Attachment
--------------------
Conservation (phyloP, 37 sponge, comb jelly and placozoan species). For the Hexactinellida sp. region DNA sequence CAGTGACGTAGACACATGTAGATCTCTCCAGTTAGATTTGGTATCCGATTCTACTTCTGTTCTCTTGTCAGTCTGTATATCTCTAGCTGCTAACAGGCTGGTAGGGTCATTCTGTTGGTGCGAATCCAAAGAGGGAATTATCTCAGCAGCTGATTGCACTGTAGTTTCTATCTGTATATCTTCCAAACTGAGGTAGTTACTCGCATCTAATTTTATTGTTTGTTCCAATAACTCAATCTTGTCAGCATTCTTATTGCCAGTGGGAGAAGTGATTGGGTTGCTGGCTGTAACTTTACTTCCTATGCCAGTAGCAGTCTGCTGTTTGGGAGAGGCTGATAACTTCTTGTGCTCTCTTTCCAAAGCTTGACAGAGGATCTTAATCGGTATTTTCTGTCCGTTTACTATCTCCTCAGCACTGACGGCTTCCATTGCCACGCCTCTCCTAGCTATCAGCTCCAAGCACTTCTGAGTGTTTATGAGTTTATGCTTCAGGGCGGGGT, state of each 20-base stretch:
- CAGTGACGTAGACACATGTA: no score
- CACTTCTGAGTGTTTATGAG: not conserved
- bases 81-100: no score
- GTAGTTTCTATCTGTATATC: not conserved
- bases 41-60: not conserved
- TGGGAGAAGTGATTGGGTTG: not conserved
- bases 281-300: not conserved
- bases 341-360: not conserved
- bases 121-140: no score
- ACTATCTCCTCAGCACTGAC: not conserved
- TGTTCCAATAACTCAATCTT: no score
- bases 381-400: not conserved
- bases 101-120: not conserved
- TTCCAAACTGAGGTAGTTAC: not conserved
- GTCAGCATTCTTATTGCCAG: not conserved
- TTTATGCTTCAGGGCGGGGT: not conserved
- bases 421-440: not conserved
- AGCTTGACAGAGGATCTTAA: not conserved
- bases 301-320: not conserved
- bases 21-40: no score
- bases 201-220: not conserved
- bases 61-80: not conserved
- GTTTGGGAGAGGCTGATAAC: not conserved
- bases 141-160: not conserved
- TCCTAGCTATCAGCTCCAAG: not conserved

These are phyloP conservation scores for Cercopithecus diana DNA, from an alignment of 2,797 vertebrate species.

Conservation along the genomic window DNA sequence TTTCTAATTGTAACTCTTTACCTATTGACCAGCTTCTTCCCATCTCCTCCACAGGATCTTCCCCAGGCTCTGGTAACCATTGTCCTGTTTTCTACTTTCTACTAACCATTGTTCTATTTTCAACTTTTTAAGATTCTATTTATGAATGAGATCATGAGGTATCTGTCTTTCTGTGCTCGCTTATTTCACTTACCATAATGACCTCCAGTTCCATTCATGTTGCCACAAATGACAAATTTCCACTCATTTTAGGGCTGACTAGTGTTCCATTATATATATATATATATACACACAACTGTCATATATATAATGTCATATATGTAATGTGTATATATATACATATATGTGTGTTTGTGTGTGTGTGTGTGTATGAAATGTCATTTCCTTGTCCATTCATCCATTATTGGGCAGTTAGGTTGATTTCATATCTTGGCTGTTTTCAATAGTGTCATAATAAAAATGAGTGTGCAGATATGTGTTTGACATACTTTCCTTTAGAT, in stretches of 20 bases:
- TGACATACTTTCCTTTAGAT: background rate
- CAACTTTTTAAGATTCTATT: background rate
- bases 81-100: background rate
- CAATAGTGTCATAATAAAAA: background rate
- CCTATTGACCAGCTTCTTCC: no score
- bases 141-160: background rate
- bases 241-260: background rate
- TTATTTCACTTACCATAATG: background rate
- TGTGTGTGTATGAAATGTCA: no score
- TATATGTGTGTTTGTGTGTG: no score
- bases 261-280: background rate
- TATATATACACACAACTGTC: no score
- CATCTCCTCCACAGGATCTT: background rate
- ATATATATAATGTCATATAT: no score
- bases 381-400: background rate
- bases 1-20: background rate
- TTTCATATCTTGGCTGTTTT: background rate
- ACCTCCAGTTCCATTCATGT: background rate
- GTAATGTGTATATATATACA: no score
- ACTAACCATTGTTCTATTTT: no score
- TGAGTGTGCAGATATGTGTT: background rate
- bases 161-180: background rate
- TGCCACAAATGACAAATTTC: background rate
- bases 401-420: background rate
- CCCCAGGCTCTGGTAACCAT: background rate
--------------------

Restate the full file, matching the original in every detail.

Conservation (phyloP, 37 sponge, comb jelly and placozoan species). For the Hexactinellida sp. region DNA sequence CAGTGACGTAGACACATGTAGATCTCTCCAGTTAGATTTGGTATCCGATTCTACTTCTGTTCTCTTGTCAGTCTGTATATCTCTAGCTGCTAACAGGCTGGTAGGGTCATTCTGTTGGTGCGAATCCAAAGAGGGAATTATCTCAGCAGCTGATTGCACTGTAGTTTCTATCTGTATATCTTCCAAACTGAGGTAGTTACTCGCATCTAATTTTATTGTTTGTTCCAATAACTCAATCTTGTCAGCATTCTTATTGCCAGTGGGAGAAGTGATTGGGTTGCTGGCTGTAACTTTACTTCCTATGCCAGTAGCAGTCTGCTGTTTGGGAGAGGCTGATAACTTCTTGTGCTCTCTTTCCAAAGCTTGACAGAGGATCTTAATCGGTATTTTCTGTCCGTTTACTATCTCCTCAGCACTGACGGCTTCCATTGCCACGCCTCTCCTAGCTATCAGCTCCAAGCACTTCTGAGTGTTTATGAGTTTATGCTTCAGGGCGGGGT, state of each 20-base stretch:
- CAGTGACGTAGACACATGTA: no score
- CACTTCTGAGTGTTTATGAG: not conserved
- bases 81-100: no score
- GTAGTTTCTATCTGTATATC: not conserved
- bases 41-60: not conserved
- TGGGAGAAGTGATTGGGTTG: not conserved
- bases 281-300: not conserved
- bases 341-360: not conserved
- bases 121-140: no score
- ACTATCTCCTCAGCACTGAC: not conserved
- TGTTCCAATAACTCAATCTT: no score
- bases 381-400: not conserved
- bases 101-120: not conserved
- TTCCAAACTGAGGTAGTTAC: not conserved
- GTCAGCATTCTTATTGCCAG: not conserved
- TTTATGCTTCAGGGCGGGGT: not conserved
- bases 421-440: not conserved
- AGCTTGACAGAGGATCTTAA: not conserved
- bases 301-320: not conserved
- bases 21-40: no score
- bases 201-220: not conserved
- bases 61-80: not conserved
- GTTTGGGAGAGGCTGATAAC: not conserved
- bases 141-160: not conserved
- TCCTAGCTATCAGCTCCAAG: not conserved

These are phyloP conservation scores for Cercopithecus diana DNA, from an alignment of 2,797 vertebrate species.

Conservation along the genomic window DNA sequence TTTCTAATTGTAACTCTTTACCTATTGACCAGCTTCTTCCCATCTCCTCCACAGGATCTTCCCCAGGCTCTGGTAACCATTGTCCTGTTTTCTACTTTCTACTAACCATTGTTCTATTTTCAACTTTTTAAGATTCTATTTATGAATGAGATCATGAGGTATCTGTCTTTCTGTGCTCGCTTATTTCACTTACCATAATGACCTCCAGTTCCATTCATGTTGCCACAAATGACAAATTTCCACTCATTTTAGGGCTGACTAGTGTTCCATTATATATATATATATATACACACAACTGTCATATATATAATGTCATATATGTAATGTGTATATATATACATATATGTGTGTTTGTGTGTGTGTGTGTGTATGAAATGTCATTTCCTTGTCCATTCATCCATTATTGGGCAGTTAGGTTGATTTCATATCTTGGCTGTTTTCAATAGTGTCATAATAAAAATGAGTGTGCAGATATGTGTTTGACATACTTTCCTTTAGAT, in stretches of 20 bases:
- TGACATACTTTCCTTTAGAT: background rate
- CAACTTTTTAAGATTCTATT: background rate
- bases 81-100: background rate
- CAATAGTGTCATAATAAAAA: background rate
- CCTATTGACCAGCTTCTTCC: no score
- bases 141-160: background rate
- bases 241-260: background rate
- TTATTTCACTTACCATAATG: background rate
- TGTGTGTGTATGAAATGTCA: no score
- TATATGTGTGTTTGTGTGTG: no score
- bases 261-280: background rate
- TATATATACACACAACTGTC: no score
- CATCTCCTCCACAGGATCTT: background rate
- ATATATATAATGTCATATAT: no score
- bases 381-400: background rate
- bases 1-20: background rate
- TTTCATATCTTGGCTGTTTT: background rate
- ACCTCCAGTTCCATTCATGT: background rate
- GTAATGTGTATATATATACA: no score
- ACTAACCATTGTTCTATTTT: no score
- TGAGTGTGCAGATATGTGTT: background rate
- bases 161-180: background rate
- TGCCACAAATGACAAATTTC: background rate
- bases 401-420: background rate
- CCCCAGGCTCTGGTAACCAT: background rate